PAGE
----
3. I’m confused. Is there a difference?

    By the way, the command to take the gospel to all the world was not to one or two. It was to His disciples. I think, in fact, that there IS no difference. Of course, if one defines “evangelism” as “the mission field” as in “going somewhere else and evangelizing”, that would clearly be a unique calling. We are all called, however, to share the gospel (“evangelism”) where we are, and that must definitely include the defense of the faith. I would vote for “Both!”


  4. Being a youth ministry leader in a young church, I find apologetics necessary. Today, our students have a rather difficult time grasping that Christianity is true. Because of the postmodern culture and secular school system, almost all of my students have adopted a mishmash of religious pluralism and agnosticism, despite growing up in church. Apologetics is the key to dismantling the postmodern view.


  5. Thanks for this, Wintery Knight. Yes, I’ve always found evangelism to be a priority of the church, but then, when apologetics is neglected, you see it most clearly in the downhill slide of society. People start thinking the church doesn’t have answers to issues in the public square. Obviously, both are necessary. I am slightly biased because I am hopeless at evangelism – I never know what to say – but give me paper and pen (or laptop!) to defend Christianity in writing and it’s a completely different matter!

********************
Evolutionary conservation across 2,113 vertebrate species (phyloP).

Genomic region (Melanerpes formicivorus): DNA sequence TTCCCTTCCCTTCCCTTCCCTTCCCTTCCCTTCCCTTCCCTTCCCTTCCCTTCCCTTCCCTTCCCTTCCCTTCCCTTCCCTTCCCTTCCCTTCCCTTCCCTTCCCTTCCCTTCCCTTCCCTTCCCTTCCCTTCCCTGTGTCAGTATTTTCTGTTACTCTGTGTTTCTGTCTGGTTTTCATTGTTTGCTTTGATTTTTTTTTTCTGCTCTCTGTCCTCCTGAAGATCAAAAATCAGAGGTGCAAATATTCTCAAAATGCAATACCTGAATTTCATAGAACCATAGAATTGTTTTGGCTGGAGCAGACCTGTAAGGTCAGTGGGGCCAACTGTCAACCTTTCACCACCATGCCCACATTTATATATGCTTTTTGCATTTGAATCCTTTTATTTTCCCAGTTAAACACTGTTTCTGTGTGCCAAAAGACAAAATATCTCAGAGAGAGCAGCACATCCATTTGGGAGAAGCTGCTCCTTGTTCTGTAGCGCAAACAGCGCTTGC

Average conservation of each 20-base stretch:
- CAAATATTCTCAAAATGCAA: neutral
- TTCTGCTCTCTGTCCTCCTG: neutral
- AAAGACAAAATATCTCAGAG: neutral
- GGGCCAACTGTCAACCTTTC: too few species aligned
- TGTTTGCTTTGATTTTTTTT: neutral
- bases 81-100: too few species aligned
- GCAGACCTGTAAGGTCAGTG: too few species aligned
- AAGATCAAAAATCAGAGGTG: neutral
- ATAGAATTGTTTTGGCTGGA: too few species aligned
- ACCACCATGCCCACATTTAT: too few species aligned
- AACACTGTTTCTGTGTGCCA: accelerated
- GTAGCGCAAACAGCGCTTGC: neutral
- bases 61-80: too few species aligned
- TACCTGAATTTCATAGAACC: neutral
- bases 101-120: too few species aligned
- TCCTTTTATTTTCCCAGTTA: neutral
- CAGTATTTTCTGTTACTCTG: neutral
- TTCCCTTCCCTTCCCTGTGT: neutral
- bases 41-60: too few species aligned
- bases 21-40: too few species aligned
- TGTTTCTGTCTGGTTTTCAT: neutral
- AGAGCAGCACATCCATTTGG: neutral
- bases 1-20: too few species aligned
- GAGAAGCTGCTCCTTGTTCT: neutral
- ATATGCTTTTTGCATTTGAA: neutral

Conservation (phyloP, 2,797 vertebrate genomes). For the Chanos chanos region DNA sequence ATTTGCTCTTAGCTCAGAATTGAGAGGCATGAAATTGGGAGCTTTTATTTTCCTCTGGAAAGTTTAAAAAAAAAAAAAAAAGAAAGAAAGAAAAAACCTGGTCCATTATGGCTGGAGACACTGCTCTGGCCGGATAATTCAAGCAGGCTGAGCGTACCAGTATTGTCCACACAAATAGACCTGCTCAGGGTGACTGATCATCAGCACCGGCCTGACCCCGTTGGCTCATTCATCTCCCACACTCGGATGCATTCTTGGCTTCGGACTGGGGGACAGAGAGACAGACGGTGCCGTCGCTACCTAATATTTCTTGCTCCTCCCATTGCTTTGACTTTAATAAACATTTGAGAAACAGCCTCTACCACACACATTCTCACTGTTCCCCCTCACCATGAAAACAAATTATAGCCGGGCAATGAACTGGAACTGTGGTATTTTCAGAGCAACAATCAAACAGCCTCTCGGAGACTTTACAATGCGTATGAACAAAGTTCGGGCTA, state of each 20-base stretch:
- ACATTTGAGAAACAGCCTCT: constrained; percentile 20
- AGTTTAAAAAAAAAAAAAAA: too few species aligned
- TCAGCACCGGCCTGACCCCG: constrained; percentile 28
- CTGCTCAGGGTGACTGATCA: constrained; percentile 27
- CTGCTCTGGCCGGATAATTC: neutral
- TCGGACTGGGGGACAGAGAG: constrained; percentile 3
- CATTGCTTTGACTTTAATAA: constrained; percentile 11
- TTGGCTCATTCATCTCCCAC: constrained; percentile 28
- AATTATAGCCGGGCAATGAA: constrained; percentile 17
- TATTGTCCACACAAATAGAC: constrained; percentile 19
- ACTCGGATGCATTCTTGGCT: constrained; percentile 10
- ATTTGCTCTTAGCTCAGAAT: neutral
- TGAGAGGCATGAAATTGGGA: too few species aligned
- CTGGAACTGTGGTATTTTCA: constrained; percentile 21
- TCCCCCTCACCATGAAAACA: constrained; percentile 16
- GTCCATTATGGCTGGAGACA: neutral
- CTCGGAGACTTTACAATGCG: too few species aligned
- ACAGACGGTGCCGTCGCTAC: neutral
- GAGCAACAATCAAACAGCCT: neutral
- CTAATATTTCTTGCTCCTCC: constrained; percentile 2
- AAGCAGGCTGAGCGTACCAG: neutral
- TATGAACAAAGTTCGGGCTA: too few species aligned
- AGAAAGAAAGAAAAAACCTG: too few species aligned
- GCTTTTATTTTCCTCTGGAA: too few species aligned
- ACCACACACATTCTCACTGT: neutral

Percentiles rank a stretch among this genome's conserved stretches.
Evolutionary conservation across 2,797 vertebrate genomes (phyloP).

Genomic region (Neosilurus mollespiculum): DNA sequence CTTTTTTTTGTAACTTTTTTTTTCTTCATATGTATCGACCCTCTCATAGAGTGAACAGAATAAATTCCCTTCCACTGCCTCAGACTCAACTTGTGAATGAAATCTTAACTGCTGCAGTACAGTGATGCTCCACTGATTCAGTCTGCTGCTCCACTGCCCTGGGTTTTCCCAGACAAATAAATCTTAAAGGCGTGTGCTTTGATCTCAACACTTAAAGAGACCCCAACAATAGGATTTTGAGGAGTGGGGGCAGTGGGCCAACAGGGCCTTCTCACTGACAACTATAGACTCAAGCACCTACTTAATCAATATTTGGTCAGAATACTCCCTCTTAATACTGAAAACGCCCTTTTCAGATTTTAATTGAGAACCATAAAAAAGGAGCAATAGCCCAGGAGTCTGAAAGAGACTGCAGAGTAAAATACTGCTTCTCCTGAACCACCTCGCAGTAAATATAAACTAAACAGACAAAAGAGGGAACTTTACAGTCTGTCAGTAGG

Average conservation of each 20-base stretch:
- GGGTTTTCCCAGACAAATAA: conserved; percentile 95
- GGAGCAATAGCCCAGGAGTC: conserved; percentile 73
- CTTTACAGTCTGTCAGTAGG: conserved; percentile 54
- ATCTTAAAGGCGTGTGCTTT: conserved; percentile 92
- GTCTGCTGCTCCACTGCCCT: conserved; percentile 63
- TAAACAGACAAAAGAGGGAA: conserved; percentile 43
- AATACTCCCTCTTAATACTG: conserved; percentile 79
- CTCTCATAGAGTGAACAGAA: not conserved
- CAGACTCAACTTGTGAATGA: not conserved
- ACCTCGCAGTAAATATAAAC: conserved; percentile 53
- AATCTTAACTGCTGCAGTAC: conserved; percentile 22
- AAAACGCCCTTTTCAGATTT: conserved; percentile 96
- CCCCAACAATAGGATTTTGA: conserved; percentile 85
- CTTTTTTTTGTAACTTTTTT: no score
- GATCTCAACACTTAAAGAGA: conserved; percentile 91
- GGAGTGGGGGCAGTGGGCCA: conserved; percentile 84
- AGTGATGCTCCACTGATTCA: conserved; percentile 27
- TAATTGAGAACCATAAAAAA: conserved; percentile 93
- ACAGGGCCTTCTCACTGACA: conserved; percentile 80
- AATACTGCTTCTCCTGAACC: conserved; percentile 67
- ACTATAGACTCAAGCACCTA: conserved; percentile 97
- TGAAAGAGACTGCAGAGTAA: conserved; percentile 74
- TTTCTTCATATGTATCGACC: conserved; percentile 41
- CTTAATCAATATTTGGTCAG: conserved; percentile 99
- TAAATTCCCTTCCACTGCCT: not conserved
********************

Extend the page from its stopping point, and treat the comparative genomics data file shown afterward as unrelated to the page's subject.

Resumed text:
6. As a person that ran and volunteered in circles extremely similar to those, my observations were scarily worse and similar. Evangelism was exactled, and apologetics was considered “good, lofty, & left the to men.” (yes, I was looked at a “certain kind of way” because women were not supposed to be interested or equipped as apologists.) As a female believer, I saw them both as one in the same. How can I share what I cannot defend and/or support with fact, reason, and truth? I am not relegating testimonies and personal accounts; they’re good-in their proper place. But I have always believed emotionalism and subjectivity has it’s relavance only to a certain point; Reason and evidence have proven themselves timeless. Not to mention, this world is filled with relativism and pluralism; Apologetics filters through the fluff to best reveal absolute truth-and that is the Scriptures. More churches, especially campus ministries, need to bolster and support apologetics as a part of their mission and curricula. We need it….